Moving away from shininess and looks it’s probably about time to delve into what the Ghost Recon: Future Soldier headset is actually made out of. Essentially it’s a rebranded Triton AX720, coming with the same THD and frequency response values (-97dB and 25Hz–22kHz respectively) as well as a pair of 40mm driver units (i.e., the speaker in each ear). The astute/those with common sense will note that this means the surround sound in the headset will be virtualised instead of pumped out of multiple smaller driver units located in different places in the ear piece. With Dolby being where it is this really isn’t an issue for anyone but the pro-est of gamer. To put it simply, a true quality 5.1/7.1 setup in headphones will always give you a better idea of exactly which direction the sound you hear is coming from as the pro gamer-focused headsets are designed to do exactly this. The directional qualities of the virtualised solution are still impressive, but by containing the larger drive units they sacrifice some of the pinpoint accuracy for what most punters would recognise as overall better sound quality. While we are talking about surround sound, it’s worth pointing out that if you are intending to use this device on the 360 then you will only be getting 5.1 worth of sound out of this headset. This is not due to any limitations on the headset itself, and nor are MadCatz being disingenuous with advertising what the headset is capable of, but rather the 360 itself only outputs at 5.1. It’s also worth digging through your favourite PS3 games to see if they use all 7.1 channels, although there are a healthy number of them out there that do.
With all this in mind, how does the beast actually sound? The answer isn’t entirely straightforward however as you will come away with a vastly different judgement of the headset depending on whether you use it on the PC or on one of the consoles. Testing on the PC version provided extremely muggy sounds when using the supplied USB and headphone/mic jacks, with the volume controls proving themselves to be all over the place too. When pressing one of the mute buttons on the inline controller it seemed almost random what sounds (if any) would disappear and all too frequently we found ourselves listening to something that fell far short of the standards we had come to expect from MadCatz. On the off chance that it may work we also tried plugging in the headset via the decoder and an optical connection, but if anything that was even worse (as we should have expected really, not being the suggested connection method and all). We even tried this on a fresh OS install with all the drivers we could think of, but to no avail. With the range of possible PC permutations in mind it’s hard to state unequivocally that this would happen to every setup, but our experience shows that this is very much a console focused headset and that you would be better off heading towards a PC specific offering to try to reduce the chances of the same disappointment happening to you.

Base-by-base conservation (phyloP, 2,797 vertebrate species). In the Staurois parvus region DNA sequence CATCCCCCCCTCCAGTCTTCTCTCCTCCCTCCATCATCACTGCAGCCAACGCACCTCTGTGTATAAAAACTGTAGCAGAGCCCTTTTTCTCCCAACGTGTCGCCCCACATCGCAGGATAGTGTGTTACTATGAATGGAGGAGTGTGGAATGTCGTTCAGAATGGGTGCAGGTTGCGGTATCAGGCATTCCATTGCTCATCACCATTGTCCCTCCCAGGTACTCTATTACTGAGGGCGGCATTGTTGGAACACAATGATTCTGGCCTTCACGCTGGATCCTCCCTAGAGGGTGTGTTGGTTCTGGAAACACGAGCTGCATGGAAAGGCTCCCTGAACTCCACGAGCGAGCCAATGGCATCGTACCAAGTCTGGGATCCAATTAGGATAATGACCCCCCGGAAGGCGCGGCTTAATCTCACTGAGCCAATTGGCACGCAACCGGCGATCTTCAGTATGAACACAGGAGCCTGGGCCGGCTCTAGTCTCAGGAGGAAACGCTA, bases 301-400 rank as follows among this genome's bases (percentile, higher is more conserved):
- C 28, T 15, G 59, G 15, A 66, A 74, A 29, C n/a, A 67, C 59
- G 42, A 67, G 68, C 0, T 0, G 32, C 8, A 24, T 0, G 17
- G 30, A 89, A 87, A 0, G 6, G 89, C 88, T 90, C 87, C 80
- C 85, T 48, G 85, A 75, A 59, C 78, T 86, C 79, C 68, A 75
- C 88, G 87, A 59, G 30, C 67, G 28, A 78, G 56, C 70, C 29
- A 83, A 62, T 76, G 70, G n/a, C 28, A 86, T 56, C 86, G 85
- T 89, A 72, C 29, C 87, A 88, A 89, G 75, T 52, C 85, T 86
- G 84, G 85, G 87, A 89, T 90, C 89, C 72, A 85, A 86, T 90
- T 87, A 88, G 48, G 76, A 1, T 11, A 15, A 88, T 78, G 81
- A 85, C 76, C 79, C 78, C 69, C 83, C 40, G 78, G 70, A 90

The thing is, the experience over on the consoles (360 and PS3) is like comparing chalk and cheese when put next to our PC woes. Easily set up in both cases, console to decoder to headset, the sound pipes through gloriously to the headset without any of the issues found with the PC. From the off the volume controls do exactly what they are meant to do and the ‘selectable voice monitoring’ (which gives you an option to pipe through your own voice when you are talking through the mic) functionality works perfectly. If you have never played with a surround sound headset before the experience will be a shocking one, opening up facets of your gaming world that you never knew existed. The headset doesn’t suffer from the virtualisation of the surround sound either, with the directional qualities in XBL/PSN competitive matches proving themselves perfectly sufficient to give you the edge in knowing exactly where that shot/step came from. Noise isolation isn’t all it could have been in terms of sound leaking out (especially sharp gunshots, or heavy bass moments) but again, we are talking about a headset designed around home use, so as long as your partner isn’t trying to read on the sofa right next to you, you should be fine.
While fine from the off, there is a degree of tinkering that you can do to help the headset sound the best it can. In quiet moments (or no sound moments) you will get an audible hum through that you may not have experienced on older style stereo headsets; essentially a combination of ‘noisy’ optical output (the sound devices used in the consoles are hardly the best shielded of examples) and potentially interference from the powering of the headset, you can address this a little by modifying the volume and in some cases switching to ‘Cinema’ mode on the decoder. It’s an issue many headsets of this ilk face and so not one that should dissuade you from trying this pair. Like every pair of headphones, these will benefit from being ‘broken in’, with a standard suggestion of time being around thirty hours. Once you get there you will find clear sound with decent bass and treble ranges and good directional reproduction.
So, certainly a headset worthy of consideration, and one that has taken a step beyond the AX720 technology on which it is based. A word to the wise however – RRP looks to be heavily influenced by the associated branding, and you would be better off investing in these cans as and when the price drops by around a third. If the looks click with you, then you’ll end up with something that sounds great and looks badass – just don’t be put off when people point and smirk at the amount of light coming out of your ears.